U.S. Pat. No. 7,015,042 discloses a fixed-cycle process whereby incoming samples are partitioned into groups in accord with the length of time required for the assay to be completed or in accord with the pattern of reagent addition(s) taken with length of time required for the assay to be completed. Medium length time assays are completed, removed from a reaction carousel and replaced by shorter length time assays during a single operational cycle in which longer length assays are also completed.

U.S. Pat. No. 6,723,288 discloses a fixed cycle analyzer having an indexing drive for rotating a reaction carousel in a constant direction a predetermined numbers of incremental steps. The length of the circumference of carousel, the separation distance between reaction ports, the number of reaction ports and the number of increments per indexing are selected so that any given cuvette port returns to its original starting position after a fixed number of incremental steps. Throughput is determined by the fixed number of incremental steps multiplied by the sum of dwell time at each assay device and the time required for a stepwise movement.

U.S. Pat. No. 5,846,491 discloses an analyzer having a fixed cycle time for certain assay resources having a first fixed cycle time during which that assay resource is available to perform a predetermined operation on a sample-containing reaction vessel. Each of the other assay resources is also assigned a fixed cycle time, where the first cycle time is an integral multiple of the second cycle time, the two cycle times desirably being different from one another. As a result, control scheduling is simplified.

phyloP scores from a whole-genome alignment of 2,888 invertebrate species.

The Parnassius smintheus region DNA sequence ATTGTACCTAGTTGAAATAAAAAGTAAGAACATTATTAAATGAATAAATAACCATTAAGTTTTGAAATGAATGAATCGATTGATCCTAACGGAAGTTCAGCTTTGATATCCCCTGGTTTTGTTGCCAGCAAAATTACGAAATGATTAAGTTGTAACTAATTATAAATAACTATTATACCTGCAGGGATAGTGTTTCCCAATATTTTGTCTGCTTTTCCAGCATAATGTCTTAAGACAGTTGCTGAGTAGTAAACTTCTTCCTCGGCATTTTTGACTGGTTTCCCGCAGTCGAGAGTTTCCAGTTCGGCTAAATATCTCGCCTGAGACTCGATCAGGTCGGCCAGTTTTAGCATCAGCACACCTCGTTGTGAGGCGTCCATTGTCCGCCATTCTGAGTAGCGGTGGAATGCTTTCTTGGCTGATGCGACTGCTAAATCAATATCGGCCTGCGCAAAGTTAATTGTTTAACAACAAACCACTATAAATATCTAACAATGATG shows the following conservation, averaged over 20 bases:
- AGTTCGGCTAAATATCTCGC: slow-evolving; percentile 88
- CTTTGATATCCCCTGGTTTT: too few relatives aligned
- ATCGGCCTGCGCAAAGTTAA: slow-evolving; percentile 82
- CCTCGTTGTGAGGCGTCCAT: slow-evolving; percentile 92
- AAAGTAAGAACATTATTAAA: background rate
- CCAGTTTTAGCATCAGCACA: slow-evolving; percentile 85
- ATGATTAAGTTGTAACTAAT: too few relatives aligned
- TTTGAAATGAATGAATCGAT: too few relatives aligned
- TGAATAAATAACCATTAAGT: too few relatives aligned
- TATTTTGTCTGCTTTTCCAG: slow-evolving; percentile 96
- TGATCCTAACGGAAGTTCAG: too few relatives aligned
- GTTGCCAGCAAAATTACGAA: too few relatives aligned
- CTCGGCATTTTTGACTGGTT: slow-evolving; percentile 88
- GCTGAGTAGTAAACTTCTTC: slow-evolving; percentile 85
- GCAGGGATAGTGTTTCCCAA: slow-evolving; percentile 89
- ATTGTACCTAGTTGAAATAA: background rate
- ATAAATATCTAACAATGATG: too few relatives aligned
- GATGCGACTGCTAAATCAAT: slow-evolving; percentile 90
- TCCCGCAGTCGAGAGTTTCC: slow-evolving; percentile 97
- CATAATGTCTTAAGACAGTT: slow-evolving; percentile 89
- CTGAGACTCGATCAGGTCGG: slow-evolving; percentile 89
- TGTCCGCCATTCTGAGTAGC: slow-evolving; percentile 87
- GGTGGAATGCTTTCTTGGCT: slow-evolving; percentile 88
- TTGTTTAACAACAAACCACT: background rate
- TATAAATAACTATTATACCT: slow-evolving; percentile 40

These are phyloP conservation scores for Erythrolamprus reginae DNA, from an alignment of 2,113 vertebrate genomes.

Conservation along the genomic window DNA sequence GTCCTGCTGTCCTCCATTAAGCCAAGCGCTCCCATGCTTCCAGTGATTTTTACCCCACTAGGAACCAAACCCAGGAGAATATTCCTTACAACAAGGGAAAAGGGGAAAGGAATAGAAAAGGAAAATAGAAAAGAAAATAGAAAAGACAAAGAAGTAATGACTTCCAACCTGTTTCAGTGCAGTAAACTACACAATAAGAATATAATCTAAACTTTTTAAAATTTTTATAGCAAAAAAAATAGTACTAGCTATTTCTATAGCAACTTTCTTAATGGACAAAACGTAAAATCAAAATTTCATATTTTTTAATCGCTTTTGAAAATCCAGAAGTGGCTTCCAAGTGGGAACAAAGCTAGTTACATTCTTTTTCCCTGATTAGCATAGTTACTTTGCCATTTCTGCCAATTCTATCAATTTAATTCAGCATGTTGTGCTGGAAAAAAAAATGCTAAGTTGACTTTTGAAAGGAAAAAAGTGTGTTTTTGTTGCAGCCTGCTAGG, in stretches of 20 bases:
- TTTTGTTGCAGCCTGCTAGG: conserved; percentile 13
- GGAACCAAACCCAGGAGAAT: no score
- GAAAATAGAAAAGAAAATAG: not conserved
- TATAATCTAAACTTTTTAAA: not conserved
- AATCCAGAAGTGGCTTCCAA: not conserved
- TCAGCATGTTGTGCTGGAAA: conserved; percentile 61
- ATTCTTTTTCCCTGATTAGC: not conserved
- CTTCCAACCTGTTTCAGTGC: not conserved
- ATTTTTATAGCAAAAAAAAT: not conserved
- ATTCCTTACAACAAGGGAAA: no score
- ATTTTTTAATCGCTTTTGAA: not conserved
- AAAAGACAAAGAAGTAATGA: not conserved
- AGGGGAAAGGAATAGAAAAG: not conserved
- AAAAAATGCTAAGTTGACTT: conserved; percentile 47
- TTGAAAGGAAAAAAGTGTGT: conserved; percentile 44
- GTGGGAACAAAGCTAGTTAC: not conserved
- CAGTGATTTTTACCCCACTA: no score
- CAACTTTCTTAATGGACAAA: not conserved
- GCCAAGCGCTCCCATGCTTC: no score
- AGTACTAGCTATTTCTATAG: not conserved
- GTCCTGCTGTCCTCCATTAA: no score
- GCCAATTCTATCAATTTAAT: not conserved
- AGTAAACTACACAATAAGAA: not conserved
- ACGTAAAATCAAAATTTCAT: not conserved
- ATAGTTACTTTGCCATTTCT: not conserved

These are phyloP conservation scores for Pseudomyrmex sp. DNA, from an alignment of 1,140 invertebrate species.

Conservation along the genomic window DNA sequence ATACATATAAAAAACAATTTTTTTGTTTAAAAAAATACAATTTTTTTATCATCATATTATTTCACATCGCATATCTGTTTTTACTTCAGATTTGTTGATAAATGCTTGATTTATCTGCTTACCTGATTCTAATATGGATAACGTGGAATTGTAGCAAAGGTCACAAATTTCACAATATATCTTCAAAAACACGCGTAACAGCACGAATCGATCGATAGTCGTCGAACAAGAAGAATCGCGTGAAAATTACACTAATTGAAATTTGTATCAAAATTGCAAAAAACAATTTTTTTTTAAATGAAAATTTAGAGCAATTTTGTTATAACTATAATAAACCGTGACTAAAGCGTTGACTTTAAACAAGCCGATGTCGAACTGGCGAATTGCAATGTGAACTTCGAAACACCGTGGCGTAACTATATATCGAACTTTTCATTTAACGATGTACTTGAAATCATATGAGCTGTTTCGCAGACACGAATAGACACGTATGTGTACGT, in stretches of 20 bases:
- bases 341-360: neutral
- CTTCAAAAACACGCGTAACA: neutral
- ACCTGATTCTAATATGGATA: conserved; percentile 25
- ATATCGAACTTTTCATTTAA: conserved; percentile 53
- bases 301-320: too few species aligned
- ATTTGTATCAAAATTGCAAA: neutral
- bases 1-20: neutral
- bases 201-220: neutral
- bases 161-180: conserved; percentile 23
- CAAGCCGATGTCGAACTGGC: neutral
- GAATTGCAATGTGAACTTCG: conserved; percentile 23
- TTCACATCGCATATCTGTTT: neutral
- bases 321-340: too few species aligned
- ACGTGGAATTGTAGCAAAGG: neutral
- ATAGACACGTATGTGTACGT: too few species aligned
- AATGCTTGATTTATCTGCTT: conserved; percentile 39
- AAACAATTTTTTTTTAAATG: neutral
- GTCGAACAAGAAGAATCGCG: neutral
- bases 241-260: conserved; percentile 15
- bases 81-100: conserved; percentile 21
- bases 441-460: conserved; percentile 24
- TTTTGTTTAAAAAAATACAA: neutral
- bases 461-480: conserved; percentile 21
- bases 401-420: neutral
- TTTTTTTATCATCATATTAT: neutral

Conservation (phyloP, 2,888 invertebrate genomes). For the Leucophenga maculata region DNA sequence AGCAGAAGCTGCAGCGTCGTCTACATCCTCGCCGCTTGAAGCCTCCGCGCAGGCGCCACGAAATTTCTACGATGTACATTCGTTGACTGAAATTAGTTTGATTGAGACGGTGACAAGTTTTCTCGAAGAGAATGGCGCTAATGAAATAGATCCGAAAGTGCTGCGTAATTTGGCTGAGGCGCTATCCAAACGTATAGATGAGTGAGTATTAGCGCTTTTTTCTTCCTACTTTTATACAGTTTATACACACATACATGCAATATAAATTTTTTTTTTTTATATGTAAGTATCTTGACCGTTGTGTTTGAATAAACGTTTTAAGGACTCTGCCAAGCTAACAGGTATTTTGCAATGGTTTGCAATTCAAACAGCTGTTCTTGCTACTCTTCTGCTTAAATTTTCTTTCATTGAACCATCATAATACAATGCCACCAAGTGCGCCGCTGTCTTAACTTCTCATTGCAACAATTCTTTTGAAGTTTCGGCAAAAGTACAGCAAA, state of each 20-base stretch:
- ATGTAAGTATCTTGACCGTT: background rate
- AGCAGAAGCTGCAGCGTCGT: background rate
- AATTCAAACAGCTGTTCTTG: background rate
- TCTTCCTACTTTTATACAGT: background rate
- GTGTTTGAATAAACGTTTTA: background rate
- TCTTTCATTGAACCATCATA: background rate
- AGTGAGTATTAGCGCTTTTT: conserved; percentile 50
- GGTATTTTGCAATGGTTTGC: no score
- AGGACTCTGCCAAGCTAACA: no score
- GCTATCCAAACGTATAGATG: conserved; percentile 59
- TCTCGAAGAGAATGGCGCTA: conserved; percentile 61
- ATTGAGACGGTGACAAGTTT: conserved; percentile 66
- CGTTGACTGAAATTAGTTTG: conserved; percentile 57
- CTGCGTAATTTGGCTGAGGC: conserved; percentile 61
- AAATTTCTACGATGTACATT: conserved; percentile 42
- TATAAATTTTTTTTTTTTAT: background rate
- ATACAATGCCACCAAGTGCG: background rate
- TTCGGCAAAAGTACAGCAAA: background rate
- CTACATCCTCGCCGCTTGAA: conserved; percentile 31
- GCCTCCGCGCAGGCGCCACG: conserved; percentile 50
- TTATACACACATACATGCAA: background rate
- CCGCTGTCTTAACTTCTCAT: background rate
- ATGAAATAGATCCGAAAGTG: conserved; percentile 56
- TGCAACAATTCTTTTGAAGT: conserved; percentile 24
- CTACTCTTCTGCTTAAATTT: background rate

U.S. Pat. No. 5,576,215 discloses a process wherein the analyzer is operated in accordance with a schedule developed by a scheduler routine. The scheduler routine determines interval periods between operations performed by the analyzer on each biological sample as a function of an entered load list unless a fixed interval period between the operations is required and schedules instrument system operations and the determined interval periods. The analyzer assays the samples by operating its instrument systems in accordance with the developed schedule.

U.S. Pat. No. 5,252,612 discloses an analyzer that incrementally indexes a sample in a first direction in a set of increments wherein each increment represents a movement of the samples an amount corresponding to a number of samples. The movement of samples within all of the increments in the set of increments added together produces a sum which is a net move of the sample support an amount of samples equal to a second plurality of holders greater than one holder and less than the first plurality such that the greatest common factor between the second plurality and the first plurality is the number of increments in the set. Such a system enables separation of logical space from physical space in the system, allowing freedom in placement of assay devices while permitting proper sequencing of operations both in space and in time.